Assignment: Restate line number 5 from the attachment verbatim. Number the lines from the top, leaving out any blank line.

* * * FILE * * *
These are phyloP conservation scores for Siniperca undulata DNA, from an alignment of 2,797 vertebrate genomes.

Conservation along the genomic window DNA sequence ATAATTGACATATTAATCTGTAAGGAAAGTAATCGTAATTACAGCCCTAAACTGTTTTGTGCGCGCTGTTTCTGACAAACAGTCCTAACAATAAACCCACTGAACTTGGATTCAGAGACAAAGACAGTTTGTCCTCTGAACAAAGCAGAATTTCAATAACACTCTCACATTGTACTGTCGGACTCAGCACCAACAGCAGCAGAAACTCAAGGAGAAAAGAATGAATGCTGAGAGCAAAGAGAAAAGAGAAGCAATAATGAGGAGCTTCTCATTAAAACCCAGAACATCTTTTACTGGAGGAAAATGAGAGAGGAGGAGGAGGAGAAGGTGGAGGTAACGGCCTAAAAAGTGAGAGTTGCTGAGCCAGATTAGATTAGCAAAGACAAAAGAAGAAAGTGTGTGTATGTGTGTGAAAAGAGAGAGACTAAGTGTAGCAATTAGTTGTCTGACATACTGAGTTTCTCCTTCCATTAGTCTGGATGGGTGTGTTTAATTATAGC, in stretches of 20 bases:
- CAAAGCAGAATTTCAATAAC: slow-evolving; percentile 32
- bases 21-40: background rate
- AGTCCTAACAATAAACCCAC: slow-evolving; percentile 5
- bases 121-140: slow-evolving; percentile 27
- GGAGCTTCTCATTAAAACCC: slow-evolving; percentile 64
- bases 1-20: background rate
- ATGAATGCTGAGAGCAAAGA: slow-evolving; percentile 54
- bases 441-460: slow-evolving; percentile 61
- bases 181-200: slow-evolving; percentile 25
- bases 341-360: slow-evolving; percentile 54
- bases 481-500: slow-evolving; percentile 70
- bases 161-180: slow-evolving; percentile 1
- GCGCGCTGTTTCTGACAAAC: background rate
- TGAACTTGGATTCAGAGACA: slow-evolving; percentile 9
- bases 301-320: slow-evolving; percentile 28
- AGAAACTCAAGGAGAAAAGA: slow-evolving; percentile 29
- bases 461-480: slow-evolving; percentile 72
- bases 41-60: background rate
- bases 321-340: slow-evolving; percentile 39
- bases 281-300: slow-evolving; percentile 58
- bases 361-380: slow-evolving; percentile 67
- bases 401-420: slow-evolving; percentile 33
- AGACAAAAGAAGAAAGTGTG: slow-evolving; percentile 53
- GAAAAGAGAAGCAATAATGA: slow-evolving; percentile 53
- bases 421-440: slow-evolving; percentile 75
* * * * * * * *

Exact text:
- AGTCCTAACAATAAACCCAC: slow-evolving; percentile 5